This article originally appeared on Techworld.
Making tech predictions has always been tricky. You can either play it safe by forecasting that there will be more of the same activity which took place in the previous year or go out on a limb and risk looking wildly inaccurate in 12 months’ time if your hit rate is low.
However, as 2016 saw major advances in a number of technologies which are likely to have a big impact on retail, this year might prove to be the exception.
Here are some predictions which have a better than average chance of becoming a reality:
Chatbots will take off
So far, retailers have dabbled at the edges of chatbot technology – for example, H&M, Pizza Hut and Domino’s have each experimented with limited-function bots designed to work with strictly ringfenced data. They’ve worked very well within their restrictions – the H&M bot, for example, allows only questions about outfits and is limited to offering four activity options. But their success is likely to inspire confidence in retailers to explore the more interesting possibilities the technology has to offer:
- Providing comprehensive virtual concierge services such as guiding customers around a shopping mall, store or individual aisles
- Giving customers detailed information about products and stock levels
- Intelligent package delivery by connecting direct with a delivery service’s API, allowing the bot to track customers’ packages in real time and give them detailed information about their deliveries, from ETA to driver name and vehicle
The increase in popularity of virtual home assistants such as Amazon Echo and Google Home has also made us feel more comfortable ‘talking’ to a computer and trusting it to help us out. These systems are designed to allow third parties such as retailers to integrate with them by adding custom actions and responses in the same way people currently download apps for their phone.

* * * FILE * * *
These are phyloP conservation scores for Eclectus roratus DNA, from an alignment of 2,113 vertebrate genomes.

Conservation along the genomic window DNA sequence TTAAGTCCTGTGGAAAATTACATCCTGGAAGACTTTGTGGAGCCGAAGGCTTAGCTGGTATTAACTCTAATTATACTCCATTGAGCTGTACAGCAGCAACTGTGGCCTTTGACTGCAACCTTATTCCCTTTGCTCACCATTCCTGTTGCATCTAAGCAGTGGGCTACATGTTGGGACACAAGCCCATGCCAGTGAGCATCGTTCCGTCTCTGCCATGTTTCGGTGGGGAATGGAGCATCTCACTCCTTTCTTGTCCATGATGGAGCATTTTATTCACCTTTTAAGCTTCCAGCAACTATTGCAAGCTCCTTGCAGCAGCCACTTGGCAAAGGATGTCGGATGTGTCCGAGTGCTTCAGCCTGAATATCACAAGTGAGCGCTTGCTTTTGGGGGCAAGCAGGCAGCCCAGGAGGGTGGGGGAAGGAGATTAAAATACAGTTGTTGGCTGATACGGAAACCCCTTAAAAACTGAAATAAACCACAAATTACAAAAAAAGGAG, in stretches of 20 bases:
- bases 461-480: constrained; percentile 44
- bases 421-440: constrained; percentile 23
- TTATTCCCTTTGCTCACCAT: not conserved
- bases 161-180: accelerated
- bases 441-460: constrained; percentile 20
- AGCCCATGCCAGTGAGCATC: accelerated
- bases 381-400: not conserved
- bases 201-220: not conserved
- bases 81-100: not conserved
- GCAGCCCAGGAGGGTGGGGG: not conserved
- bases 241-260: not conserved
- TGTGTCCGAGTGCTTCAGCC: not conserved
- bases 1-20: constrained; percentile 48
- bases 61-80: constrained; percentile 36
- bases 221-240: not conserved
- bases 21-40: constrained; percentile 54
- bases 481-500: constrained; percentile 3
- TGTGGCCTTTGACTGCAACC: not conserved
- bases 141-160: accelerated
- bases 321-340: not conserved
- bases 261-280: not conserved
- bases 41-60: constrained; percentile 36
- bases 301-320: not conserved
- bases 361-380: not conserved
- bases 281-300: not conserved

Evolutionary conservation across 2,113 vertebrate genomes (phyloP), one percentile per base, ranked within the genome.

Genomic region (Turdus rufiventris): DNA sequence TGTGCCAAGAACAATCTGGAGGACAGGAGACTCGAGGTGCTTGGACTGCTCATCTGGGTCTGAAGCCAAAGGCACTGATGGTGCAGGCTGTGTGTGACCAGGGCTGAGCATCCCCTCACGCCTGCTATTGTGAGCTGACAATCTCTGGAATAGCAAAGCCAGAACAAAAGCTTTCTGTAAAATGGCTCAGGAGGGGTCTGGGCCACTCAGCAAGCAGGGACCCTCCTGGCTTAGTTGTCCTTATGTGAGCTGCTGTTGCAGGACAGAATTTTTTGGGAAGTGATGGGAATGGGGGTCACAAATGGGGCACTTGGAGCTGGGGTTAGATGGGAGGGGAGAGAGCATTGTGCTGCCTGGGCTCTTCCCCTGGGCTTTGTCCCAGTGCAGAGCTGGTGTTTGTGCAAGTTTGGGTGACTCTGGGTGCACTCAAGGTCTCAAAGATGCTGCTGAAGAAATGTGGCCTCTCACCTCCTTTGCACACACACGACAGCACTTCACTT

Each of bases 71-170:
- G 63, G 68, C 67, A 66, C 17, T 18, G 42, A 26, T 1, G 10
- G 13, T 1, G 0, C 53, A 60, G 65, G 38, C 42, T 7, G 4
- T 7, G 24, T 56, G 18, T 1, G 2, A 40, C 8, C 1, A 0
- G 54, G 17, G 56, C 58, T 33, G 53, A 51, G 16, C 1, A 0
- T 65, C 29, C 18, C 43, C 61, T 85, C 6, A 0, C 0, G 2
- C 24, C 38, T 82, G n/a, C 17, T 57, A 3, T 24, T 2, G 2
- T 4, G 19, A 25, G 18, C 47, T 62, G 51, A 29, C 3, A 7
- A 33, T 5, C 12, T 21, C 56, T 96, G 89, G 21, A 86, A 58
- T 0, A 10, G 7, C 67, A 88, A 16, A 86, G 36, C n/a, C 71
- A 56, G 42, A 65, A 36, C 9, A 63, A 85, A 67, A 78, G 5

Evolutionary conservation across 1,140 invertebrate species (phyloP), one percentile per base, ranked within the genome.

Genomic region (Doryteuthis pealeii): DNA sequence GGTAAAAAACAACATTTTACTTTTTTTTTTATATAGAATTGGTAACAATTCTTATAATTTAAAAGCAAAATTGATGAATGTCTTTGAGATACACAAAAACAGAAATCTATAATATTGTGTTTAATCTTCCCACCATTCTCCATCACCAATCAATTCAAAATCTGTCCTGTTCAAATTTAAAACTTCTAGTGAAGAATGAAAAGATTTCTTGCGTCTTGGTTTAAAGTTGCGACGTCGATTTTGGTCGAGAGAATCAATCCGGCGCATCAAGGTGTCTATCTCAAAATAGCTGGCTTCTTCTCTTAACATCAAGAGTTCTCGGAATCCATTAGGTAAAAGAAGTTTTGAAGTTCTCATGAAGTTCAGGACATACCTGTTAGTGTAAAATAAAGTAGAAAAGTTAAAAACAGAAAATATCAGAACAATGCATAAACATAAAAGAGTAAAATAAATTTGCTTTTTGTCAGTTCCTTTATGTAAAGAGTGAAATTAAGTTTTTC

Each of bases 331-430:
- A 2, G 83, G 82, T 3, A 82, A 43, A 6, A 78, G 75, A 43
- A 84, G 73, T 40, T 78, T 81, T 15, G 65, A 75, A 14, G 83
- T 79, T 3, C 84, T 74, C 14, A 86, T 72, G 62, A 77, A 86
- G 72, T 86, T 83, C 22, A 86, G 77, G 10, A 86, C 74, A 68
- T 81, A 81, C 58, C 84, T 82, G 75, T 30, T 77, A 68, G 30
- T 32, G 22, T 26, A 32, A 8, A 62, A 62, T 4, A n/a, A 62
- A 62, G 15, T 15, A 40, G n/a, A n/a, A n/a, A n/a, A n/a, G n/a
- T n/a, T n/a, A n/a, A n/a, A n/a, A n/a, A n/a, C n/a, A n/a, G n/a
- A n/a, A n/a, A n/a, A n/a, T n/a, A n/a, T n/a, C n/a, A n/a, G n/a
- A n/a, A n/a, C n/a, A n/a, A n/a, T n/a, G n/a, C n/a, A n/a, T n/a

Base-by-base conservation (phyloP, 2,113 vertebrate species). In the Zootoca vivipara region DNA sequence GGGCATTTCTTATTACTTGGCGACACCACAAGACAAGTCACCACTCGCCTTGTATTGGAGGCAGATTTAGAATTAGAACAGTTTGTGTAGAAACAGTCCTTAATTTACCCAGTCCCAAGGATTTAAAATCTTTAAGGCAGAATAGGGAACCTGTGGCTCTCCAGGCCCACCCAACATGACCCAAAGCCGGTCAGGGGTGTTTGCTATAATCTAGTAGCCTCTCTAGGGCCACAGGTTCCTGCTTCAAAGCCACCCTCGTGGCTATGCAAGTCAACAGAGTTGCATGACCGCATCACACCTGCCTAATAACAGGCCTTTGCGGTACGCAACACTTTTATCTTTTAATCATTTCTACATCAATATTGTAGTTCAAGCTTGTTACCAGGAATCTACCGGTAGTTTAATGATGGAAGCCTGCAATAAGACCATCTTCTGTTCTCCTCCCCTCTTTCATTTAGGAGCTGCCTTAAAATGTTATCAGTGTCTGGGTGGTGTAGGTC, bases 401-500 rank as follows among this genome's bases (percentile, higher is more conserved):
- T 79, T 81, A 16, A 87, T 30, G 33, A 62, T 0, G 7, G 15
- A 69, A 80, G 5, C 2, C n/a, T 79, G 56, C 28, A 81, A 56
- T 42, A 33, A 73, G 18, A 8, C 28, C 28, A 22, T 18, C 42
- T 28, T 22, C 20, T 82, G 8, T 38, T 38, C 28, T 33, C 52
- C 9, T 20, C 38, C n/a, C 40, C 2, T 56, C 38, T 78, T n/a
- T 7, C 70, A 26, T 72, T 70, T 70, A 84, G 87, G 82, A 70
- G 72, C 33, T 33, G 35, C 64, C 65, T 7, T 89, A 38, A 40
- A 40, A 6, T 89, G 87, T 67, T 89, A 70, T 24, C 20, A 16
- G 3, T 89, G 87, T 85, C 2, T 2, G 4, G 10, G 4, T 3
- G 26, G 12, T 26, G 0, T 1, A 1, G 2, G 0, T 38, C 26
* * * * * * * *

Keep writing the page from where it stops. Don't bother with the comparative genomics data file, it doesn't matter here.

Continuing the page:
Conversational commerce will be brought to life through messaging apps
It’s no secret that branded mobile app use is in decline - according to Google’s Mobile Path to Purchase report, 33 percent of consumers opt for a branded mobile site for initial research as opposed to 26 percent for apps. Retailers looking to engage customers in targeted conversations will have to commit to reaching them where they already ‘live’ – the increasingly popular closed social networks such as Facebook Messenger, WhatsApp and Kik.
Using the same tech that allows them to build chatbots for automated services, retailers committed to innovation will be able to reach customers with personalised messages and information without the need for them to download a branded app or log in to a website.
The IoT and its data will challenge the industry
As I explored in my previous article, the IoT in retail is going to be a big deal in 2017 and beyond, affecting everything from data management and customer engagement through to the fabric of the stores themselves.
Next year should see the industry as a whole tackling their biggest challenge: the ownership, security and use of data. This is the most significant issue facing retailers. Currently there isn’t a central framework for secure data management, and with the ever-increasing pace of IoT in retail’s development (Amazon Go is just one example), this will have to be addressed and a common set of standards agreed to within the next 12 months.
No one will be able to put the data to any kind of profitable use unless this happens, and the longer we leave it, the harder it will be to bring under control as data points continue to grow exponentially – by 2020, accumulated digital data is predicted to hit 44 trillion gigabytes.
The future is now
As 2016 has shown us, it’s impossible to predict with precision what will happen over the coming months, particularly with the constantly accelerating rate of tech development. It is possible, however, to prepare the ground for whatever happens next – get the foundations built on a solid platform for data management, intelligent systems and increased connectivity and you should be able to not only weather the storm but use its energy to create better experiences.